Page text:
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Even NASA's impressed by 'super blue blood moon' on Jan. 31

The blue moon will turning red — if the skies are clear — on Wednesday morning
lunar eclipse by Gary Boyle
If it's a clear night, the blue moon on January 31 will have people in Vancouver seeing red during the lunar eclipse.

Once in a blue moon there’s a reason to get up in the middle of the night.

If the weather gods co-operate, the total lunar eclipse on Jan. 31 is one of them.

"Sometimes the celestial rhythms sync up just right to wow us,” NASA says.

Wednesday morning's event is a rare, lunar phenomenon called a “super blue blood moon.”

It is a combination of three circumstances: a total lunar eclipse, a blue moon (the name for a second full moon in a calendar month), and a supermoon (blood moon).

Interestingly, even without the supermoon, this will be the first time in over 150 years  that a total lunar eclipse will coincide with a blue moon in North America, according to

Unlike this summer's solar eclipse, watching the lunar eclipse requires no special glasses or preparations. “There’s nothing dangerous about it. It’s just a full moon turning darker so it’s very safe to look at,” says “backyard astronomer” Gary Boyle.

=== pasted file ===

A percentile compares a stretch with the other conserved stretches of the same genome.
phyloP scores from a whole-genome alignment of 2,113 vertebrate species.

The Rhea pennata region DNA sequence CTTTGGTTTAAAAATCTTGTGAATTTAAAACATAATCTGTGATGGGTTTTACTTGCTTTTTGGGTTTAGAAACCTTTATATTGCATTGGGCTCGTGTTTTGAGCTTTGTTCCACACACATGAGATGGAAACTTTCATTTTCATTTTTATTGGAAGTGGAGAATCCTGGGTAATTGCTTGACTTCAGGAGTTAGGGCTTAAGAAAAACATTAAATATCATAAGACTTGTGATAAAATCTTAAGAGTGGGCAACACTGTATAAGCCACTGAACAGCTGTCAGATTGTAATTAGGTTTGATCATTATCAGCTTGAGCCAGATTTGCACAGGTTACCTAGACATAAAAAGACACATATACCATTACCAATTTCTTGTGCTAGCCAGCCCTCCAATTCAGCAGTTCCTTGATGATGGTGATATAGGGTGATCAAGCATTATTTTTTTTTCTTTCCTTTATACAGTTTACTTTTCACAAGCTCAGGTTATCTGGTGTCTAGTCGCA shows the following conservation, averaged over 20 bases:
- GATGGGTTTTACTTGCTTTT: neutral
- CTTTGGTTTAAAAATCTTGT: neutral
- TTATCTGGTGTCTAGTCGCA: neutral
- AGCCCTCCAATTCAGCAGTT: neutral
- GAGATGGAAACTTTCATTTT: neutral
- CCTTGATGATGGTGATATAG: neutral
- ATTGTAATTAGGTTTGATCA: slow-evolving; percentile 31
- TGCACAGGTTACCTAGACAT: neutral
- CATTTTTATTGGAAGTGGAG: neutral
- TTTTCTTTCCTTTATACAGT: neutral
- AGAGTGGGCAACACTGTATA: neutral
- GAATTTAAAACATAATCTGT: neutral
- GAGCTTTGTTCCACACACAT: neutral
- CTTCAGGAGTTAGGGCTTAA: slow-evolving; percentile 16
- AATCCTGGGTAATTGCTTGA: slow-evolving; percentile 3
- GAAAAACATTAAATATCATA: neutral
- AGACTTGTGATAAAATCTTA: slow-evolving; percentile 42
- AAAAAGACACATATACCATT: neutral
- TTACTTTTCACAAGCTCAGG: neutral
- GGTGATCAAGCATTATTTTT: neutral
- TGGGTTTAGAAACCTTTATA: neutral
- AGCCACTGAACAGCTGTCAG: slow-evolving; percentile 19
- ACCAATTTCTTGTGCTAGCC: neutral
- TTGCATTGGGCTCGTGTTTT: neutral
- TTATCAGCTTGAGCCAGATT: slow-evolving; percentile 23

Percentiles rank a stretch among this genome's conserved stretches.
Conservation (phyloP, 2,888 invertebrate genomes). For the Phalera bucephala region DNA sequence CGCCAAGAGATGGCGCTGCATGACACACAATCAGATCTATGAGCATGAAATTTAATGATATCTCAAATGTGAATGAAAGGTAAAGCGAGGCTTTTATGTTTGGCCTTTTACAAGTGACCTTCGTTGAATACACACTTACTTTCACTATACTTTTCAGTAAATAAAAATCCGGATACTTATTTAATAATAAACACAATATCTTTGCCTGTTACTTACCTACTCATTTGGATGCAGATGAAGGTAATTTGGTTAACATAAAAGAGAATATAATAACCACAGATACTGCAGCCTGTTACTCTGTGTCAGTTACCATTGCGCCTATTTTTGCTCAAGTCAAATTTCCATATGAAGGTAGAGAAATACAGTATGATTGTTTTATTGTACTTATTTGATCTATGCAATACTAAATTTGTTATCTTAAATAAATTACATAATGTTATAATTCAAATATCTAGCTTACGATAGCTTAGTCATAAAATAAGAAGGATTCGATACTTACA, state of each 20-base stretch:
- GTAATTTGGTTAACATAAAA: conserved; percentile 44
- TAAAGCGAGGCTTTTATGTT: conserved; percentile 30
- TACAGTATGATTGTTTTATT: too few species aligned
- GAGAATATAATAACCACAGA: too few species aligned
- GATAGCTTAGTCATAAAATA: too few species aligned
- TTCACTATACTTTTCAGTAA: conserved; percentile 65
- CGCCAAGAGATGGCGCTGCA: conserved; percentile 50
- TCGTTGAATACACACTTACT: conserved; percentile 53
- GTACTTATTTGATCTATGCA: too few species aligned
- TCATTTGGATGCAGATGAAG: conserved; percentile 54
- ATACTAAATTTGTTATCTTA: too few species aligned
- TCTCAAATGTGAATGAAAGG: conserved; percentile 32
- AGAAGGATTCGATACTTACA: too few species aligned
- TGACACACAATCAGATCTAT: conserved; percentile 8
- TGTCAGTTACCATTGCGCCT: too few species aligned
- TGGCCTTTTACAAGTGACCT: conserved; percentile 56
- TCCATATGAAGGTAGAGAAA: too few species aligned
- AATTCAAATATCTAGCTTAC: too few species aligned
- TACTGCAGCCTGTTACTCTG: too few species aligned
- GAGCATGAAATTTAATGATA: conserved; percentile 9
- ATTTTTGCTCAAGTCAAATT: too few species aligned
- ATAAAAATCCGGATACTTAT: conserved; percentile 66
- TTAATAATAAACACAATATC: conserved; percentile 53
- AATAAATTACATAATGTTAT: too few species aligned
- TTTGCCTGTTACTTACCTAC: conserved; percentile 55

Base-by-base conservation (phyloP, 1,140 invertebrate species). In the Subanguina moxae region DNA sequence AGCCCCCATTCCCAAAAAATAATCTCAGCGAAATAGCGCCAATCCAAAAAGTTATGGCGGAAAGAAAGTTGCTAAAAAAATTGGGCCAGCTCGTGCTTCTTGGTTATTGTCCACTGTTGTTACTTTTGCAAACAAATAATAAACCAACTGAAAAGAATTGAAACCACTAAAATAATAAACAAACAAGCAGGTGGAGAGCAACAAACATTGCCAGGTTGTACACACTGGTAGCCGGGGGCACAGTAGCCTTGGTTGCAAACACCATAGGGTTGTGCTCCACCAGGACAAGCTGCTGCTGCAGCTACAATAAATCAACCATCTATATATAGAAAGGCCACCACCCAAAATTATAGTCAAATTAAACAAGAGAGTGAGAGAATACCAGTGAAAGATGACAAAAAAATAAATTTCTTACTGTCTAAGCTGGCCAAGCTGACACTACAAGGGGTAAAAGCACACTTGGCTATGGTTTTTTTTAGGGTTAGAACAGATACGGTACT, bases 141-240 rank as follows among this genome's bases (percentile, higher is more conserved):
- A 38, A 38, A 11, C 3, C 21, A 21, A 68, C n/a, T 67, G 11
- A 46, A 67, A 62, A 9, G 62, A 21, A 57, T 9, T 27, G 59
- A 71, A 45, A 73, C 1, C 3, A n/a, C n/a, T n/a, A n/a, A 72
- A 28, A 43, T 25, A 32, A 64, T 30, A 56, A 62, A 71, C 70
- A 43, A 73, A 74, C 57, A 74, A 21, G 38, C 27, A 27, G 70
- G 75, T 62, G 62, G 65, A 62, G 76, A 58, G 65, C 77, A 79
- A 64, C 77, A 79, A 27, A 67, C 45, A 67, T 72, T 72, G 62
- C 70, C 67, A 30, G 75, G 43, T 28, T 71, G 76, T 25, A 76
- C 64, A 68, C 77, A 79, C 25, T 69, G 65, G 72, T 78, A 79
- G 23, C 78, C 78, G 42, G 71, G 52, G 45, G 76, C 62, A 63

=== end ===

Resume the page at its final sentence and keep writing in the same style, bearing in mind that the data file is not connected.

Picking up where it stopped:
A lunar eclipse is the moon sliding into the earth’s shadow, he says. “Light refracted through our atmosphere turns the lunar surface red, much like we see red sunsets.”

While it’s also safe to assume the lunar eclipse will not draw the huge crowds of this summer’s solar eclipse, B.C. residents are in a prime position to witness it, Boyle says.

Although parts of the three-and-a-half-hour lunar eclipse will be seen across North America, “people get a better and better show closer to the west coast,” he says. He lives in Ottawa so he will see the moon moving into the shadow just as the moon sets.

If you’ve got a good imagination, the best view would be from the moon, he says. You’d see people experiencing sunrise and sunset all at the same time.

The next lunar eclipse that can be viewed by Canadians coast to coast is Jan. 21, 2019.

Lunar eclipse
A lunar eclipse occurs when the moon slides into the earth's shadow. - Gary Boyle

Boyle has provided the timing of the lunar eclipse in Pacific Standard Time:

Partial eclipse begins at 3:48 a.m. 

Total eclipse begins at 4:52 a.m.         

Greatest eclipse at 5:30 a.m.

Total eclipse ends at 6:08 a.m.

Partial eclipse ends at 7:11 a.m.    

The long-term forecast for January 30 and 31 is partially sunny with a few showers. Fingers crossed.


With files from Kacy Wu of the Richmond News.